Introduction by Roger Annis, March 30, 2014
Enclosed are links to four key articles published recently and reporting on the political situation in Egypt. See also my recent report on the show trial of the three Al Jazeera journalists that has seen several sessions in March 2014.
Al Jazeera has published a report on mass protests that took place on March 28 against the military coup regime that seized power last July 3. It says nearly 900 people have recently been arrested for being members of the Muslim Brotherhood movement. This news coincides with the shocking ruling of an Egyptian court on March 24 condemning 529 people to death for the death of one policeman last August during a brutal police/military crackdown that killed hundreds of opponents of the military coup regime. Many of the 529 were convicted in absentia and none were allowed to present evidence. Please read an emergency appeal by Egypt Solidarity on this matter.
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1. Egypt’s unprecedented instability by the numbers
By Scott Williamson, published on Carnegie Endowment for International Peace, March 24, 2014
Egyptians have suffered through the most intense human rights abuses and terrorism in their recent history in the eight months since the military ousted then-president Mohamed Morsi. The extent of this story has been largely obscured from view due to the lack of hard data, but estimates suggest that more than 2,500 Egyptians have been killed, more than 17,000 have been wounded, and more than 16,000 have been arrested in demonstrations and clashes since July 3. Another several hundred have been killed in terrorist attacks…
2. Egypt’s revolution at three
By Noha Radwan, published on the website of Solidarity and in the March/April 2014 issue of Against the Current
… The rise of General Abd al Fattah al-Sisi as the savior of Egypt, since the ousting of president Morsi, can be traced to a complex set of conditions and events, all of which contributed to what amounts to a political counterrevolution and a return to Mubarak’s regime.
It may be hard to remain hopeful about a revolution that seems to have been so badly defeated, but I argue for such hope. Having been among those who witnessed the Egyptian revolution from its early 2011 phase, I have been closely observing its ups and downs and unexpected turns, especially during my frequent visits there.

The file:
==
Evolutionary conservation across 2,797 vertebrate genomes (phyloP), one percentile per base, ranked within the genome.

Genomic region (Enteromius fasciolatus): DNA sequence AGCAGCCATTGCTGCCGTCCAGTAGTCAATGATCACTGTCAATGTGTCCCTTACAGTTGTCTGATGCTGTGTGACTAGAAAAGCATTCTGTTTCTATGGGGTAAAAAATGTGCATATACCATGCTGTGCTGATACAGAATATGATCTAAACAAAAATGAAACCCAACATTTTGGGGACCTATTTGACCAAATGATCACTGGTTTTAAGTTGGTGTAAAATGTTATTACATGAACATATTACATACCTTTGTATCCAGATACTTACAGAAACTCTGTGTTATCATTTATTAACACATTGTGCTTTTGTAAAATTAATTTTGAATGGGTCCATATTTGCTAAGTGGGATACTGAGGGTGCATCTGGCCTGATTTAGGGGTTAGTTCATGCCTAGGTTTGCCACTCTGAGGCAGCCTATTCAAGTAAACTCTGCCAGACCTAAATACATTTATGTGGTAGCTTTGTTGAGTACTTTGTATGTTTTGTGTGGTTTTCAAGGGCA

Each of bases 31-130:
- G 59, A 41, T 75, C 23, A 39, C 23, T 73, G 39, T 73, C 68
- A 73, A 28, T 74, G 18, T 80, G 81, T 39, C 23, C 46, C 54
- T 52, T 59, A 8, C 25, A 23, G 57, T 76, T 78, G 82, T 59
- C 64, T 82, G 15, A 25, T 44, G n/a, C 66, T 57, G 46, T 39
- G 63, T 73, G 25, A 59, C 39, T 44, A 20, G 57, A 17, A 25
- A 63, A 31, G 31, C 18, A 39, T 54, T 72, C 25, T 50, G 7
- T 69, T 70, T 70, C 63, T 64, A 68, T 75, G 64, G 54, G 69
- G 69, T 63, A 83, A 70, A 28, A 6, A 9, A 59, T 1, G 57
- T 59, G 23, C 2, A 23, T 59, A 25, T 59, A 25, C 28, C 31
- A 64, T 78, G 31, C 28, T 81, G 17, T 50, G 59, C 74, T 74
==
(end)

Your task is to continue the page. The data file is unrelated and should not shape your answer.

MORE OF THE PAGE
…. What was surprising was the complacency of the larger public with these horrors and more. Yet, even a short stay in the country last December made this complacency easier to understand, though not to excuse.
Fear had become the most important state product since July. Fear of the MB’s alleged terrorism was on the mind of many, and so they had nothing to say against state terror. Egyptian state media had mastered the art of demonizing the MB. In the eyes of many, they had become nothing more than terrorists and enemies of not only the state, but the Egyptian people themselves.
My December trip to Egypt was primarily motivated by a search. I went searching for signs of hope for the revolution, for the smallest signs that the MB’s defiance of state suppression was not all that remained of it. These signs were faint and hard to find, but they were there.
3. Egypt: The Revolution’s last stand (student rebellion)
By Jesse Rosenfeld, published on the Daily Beast, March 23, 201
CAIRO, Egypt—To the extent the Egyptian revolution that started in Tahrir Square more than three years ago still survives at all, it does so on university campuses. And all sides know that is where it will live—or where it will die…
4. Two students killed after police enter Azhar campus
Two students were killed Sunday during clashes between police and Al-Azhar University students after security forces entered the campus to disperse protests. According to state-owned Al-Ahram newspaper, one was a senior commerce student, Abdallah Ahmed, and the other a physical education student, Ahmed Mohamed Abdel Hafez, who was later transferred to Al-Zahraa Hospital and died from his injuries…